Hamas victory a win-win situation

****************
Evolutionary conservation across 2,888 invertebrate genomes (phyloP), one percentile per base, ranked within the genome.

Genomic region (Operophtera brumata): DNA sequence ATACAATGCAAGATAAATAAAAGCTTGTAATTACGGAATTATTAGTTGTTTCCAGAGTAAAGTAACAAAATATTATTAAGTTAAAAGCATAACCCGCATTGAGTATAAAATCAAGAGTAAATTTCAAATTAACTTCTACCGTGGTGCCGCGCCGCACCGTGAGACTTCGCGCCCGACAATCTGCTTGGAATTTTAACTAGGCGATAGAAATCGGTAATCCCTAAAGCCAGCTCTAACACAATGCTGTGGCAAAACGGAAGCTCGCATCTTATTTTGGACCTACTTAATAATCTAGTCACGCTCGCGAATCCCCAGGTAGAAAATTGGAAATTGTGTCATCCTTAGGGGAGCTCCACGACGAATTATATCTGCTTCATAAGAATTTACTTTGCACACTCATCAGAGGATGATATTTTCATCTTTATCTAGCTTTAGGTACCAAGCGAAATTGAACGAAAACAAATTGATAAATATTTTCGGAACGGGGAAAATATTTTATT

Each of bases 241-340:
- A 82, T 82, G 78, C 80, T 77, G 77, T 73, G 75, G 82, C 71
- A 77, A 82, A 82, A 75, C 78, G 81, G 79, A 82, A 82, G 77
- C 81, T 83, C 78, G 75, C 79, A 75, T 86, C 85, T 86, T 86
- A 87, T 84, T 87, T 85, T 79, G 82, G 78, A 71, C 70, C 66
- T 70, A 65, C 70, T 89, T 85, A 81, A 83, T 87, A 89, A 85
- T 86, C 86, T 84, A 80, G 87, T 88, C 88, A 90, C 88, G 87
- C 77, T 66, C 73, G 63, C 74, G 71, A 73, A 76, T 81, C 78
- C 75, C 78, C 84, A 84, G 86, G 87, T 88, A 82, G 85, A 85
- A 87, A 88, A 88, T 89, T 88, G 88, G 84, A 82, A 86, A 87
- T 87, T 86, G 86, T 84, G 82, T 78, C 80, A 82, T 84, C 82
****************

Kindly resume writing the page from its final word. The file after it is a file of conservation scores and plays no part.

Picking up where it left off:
Despite their position as unreconstructed terrorist and anti-Semites, Hamas’ victory in the Palestinian elections is likely a win-win situation, at least in the long run. Before I continue, let me make it clear that if every member of Hamas died a painful death, that would be perfectly fine with me. They are terrorist murderers and I wish for nothing but their permanent elimintation. But, as that is not going to happen in the next few months.... The first step after Hamas assumes power is most likely to be a substantial disengagement between the Palestinians and Israel, as well as between the Palestinians and the US. The words have been strong from both sides, with Israel and the US saying they will not work with Hamas, and Hamas saying they will not engage with the “Christian/Zionist” dialog. Furthermore, Hamas’ designation as a terrorist organization means that the US must by law stop giving money to the Palestinian Authority as soon as Hamas takes control. Hamas will continue to have other sources of funding, including from Europe (if the US can’t talk them out of continuing to send money) and the Middle East. But the cut-off of American financing could be a clear demonstration to the Palestinian people that Hamas must change its charter, and more importantly its actions, if the Palestinians are to have any chance of a stable independent state recognized by the world. The internal fighting in Gaza is predictable and, if it does not get too bloody, very healthy. Fatah was corrupt and sclerotic in the extreme. They surely deserved to lose. It’s too bad that Hamas was the only real alternative, but that is the hand the world (including the Palestinians) has been dealt. Hamas now has a serious decision to make: Whether to continue to support terrorism. If they do while running the government, murderous acts in Israel are no longer simply terrorism by a fringe group, but state-sponsored acts which Israel should (and probably would) consider acts of war and retaliate accordingly. So, either Hamas restrains terrorists or they risk serious destruction within Palestinian areas. Of course, the Palestinian people will first and foremost continue to hate Israel and the US but they will have no choice but to attribute responsibility to Hamas if things go badly. It’s easy to take rhetorical (or literal) shots at the establishment when your group is not in power. But once in power everything changes, including a new appreciation for where the buck stops. A huge question is whether Hamas actually has the talent and experience to run a government on the scale of the entire Palestinian territory. Hamas must wonder the same thing since even they probably didn’t expect to win an outright majority. But they have no choice. Even if they want help from Fatah, they are not likely to receive it. Hamas won and now they have to take the reins. My guess is that they will struggle mightily and lose much public support. This will force them to act either more radically or more reasonably. While in the past they have always chosen the former, the typical desire of those elected to office to remain in office might force them down a more constructive path. As we watch this develop it will be particularly important to watch what Hamas does rather than just what they say. They may be very different things. Hamas will either have to moderate their hatred for Israel and work toward a political solution, or they will be responsible for the destruction of the little bit of hope the Palestinian people still have, from which would likely follow the end of Hamas itself as an influential organization. In either case, the world will be a better place. So, the election of Hamas probably means serious and interesting short-term trouble for the Palestinians but is probably a good thing in the long run. Maybe not as good as all Hamas members being killed by a cleverly-engineered anti-terrorist virus, but better than the status quo of the past decade.
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